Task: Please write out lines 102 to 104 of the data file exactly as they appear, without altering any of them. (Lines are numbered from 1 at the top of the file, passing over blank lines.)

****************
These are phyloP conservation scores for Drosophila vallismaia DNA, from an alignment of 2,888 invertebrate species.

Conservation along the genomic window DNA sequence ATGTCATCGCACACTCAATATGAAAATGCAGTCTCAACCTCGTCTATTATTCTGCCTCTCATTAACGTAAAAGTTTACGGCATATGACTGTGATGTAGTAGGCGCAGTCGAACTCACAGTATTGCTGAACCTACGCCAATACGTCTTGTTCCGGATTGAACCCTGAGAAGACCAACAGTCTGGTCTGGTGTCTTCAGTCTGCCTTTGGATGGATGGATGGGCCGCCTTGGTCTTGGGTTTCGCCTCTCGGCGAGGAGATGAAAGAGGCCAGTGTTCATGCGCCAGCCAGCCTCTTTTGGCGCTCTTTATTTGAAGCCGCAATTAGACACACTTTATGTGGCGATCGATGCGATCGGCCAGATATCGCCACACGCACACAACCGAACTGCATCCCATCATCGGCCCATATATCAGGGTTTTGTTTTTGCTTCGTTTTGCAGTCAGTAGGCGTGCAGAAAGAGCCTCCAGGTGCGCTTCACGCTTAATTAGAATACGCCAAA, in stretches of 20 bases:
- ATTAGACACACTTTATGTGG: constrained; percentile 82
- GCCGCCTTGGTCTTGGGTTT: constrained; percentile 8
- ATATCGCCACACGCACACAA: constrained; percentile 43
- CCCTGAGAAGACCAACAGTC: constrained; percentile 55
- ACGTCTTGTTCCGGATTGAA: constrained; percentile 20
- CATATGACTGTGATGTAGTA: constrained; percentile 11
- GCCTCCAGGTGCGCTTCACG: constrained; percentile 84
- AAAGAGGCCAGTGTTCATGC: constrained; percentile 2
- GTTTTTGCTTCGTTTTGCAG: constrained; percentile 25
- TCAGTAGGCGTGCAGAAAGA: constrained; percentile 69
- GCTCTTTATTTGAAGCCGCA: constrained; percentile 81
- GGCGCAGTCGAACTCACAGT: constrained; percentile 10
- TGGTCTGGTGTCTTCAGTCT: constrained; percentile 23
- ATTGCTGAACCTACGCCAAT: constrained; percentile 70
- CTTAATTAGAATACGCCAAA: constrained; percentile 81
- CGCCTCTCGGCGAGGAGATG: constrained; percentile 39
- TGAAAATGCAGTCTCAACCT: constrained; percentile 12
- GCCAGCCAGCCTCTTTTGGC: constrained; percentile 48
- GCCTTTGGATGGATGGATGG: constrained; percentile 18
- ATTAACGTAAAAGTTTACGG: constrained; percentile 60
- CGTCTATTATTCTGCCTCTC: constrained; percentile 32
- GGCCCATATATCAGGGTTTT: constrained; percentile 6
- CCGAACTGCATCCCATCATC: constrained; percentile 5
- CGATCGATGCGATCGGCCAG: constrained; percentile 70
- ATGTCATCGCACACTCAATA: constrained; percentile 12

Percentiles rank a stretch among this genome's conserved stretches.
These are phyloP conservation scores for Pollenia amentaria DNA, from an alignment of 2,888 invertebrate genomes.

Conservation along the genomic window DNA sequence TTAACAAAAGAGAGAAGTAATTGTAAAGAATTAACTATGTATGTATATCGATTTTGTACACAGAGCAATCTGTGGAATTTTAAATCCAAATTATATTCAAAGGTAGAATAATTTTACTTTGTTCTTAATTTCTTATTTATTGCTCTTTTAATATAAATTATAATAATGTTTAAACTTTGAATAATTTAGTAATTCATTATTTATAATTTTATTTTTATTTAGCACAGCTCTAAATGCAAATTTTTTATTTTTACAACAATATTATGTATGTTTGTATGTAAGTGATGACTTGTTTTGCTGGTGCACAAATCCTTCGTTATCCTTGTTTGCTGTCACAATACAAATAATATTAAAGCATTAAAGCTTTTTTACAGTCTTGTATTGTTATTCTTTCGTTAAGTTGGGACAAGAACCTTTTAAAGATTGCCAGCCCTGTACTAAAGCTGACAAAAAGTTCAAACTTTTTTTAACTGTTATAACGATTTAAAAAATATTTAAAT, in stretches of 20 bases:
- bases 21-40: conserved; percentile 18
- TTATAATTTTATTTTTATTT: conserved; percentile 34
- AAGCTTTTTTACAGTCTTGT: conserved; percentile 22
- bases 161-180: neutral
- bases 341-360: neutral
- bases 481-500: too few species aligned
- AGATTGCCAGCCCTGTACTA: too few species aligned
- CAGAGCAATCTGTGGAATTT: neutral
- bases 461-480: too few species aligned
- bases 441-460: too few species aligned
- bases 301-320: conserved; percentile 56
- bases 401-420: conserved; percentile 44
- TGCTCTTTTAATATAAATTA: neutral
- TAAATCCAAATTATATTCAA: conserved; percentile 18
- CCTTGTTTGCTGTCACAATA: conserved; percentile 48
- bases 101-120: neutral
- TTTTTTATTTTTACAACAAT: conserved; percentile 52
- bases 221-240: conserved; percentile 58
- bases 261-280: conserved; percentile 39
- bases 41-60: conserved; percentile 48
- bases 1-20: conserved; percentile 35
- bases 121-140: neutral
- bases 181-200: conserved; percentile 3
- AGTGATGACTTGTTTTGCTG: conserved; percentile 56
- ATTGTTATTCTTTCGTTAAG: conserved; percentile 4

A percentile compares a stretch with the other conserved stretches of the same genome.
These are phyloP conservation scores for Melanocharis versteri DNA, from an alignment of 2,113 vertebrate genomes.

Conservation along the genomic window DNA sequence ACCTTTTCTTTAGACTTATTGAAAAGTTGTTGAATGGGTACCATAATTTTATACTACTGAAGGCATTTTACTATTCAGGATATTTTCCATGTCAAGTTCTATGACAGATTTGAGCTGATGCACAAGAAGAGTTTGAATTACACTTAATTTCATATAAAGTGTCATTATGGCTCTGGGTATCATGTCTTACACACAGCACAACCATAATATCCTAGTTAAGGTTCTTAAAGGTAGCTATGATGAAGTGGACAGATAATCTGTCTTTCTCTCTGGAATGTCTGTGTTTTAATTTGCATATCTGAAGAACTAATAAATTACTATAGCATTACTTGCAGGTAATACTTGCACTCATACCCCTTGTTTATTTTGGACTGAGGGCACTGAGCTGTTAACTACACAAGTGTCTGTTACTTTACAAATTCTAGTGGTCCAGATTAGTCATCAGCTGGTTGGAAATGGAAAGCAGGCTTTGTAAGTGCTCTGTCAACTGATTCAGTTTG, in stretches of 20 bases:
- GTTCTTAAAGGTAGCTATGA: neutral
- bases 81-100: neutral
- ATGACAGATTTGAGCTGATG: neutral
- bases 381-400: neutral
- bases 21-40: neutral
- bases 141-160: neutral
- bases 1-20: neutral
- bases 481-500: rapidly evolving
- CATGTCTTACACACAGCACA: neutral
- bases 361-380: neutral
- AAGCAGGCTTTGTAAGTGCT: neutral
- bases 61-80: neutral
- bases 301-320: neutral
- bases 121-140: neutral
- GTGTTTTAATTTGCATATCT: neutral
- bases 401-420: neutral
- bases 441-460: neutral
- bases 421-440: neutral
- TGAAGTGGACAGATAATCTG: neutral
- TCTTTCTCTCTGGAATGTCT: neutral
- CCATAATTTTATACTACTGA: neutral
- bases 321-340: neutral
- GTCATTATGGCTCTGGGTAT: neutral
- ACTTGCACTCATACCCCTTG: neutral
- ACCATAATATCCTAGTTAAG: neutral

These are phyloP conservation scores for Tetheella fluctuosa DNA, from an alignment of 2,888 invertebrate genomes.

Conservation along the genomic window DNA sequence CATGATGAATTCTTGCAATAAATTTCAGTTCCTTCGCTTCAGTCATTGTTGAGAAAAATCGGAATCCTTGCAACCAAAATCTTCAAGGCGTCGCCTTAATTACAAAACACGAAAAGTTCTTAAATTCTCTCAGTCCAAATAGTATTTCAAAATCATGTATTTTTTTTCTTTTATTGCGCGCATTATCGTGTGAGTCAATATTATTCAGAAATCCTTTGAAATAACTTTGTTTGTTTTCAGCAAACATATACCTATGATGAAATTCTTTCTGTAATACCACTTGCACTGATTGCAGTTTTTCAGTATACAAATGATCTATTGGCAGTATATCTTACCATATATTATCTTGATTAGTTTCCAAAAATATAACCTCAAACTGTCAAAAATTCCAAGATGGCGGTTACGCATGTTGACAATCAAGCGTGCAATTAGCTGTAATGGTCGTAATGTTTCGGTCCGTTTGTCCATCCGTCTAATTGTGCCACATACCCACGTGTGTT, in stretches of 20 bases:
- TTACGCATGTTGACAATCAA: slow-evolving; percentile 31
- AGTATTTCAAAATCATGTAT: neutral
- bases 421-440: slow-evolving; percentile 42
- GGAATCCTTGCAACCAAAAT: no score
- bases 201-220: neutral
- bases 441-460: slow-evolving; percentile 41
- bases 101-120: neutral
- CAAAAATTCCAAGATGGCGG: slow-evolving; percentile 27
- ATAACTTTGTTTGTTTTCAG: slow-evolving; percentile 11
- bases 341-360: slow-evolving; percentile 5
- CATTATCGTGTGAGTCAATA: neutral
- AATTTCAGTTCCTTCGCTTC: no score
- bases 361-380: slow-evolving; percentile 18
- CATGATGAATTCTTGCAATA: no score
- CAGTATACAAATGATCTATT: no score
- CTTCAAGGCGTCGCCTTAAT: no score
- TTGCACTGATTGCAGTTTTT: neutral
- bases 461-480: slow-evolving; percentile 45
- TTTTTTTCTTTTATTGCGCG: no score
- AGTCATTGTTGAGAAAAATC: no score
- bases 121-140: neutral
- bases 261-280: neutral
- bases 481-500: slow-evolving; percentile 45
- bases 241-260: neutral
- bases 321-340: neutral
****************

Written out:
- TTGCACTGATTGCAGTTTTT: neutral
- bases 461-480: slow-evolving; percentile 45
- TTTTTTTCTTTTATTGCGCG: no score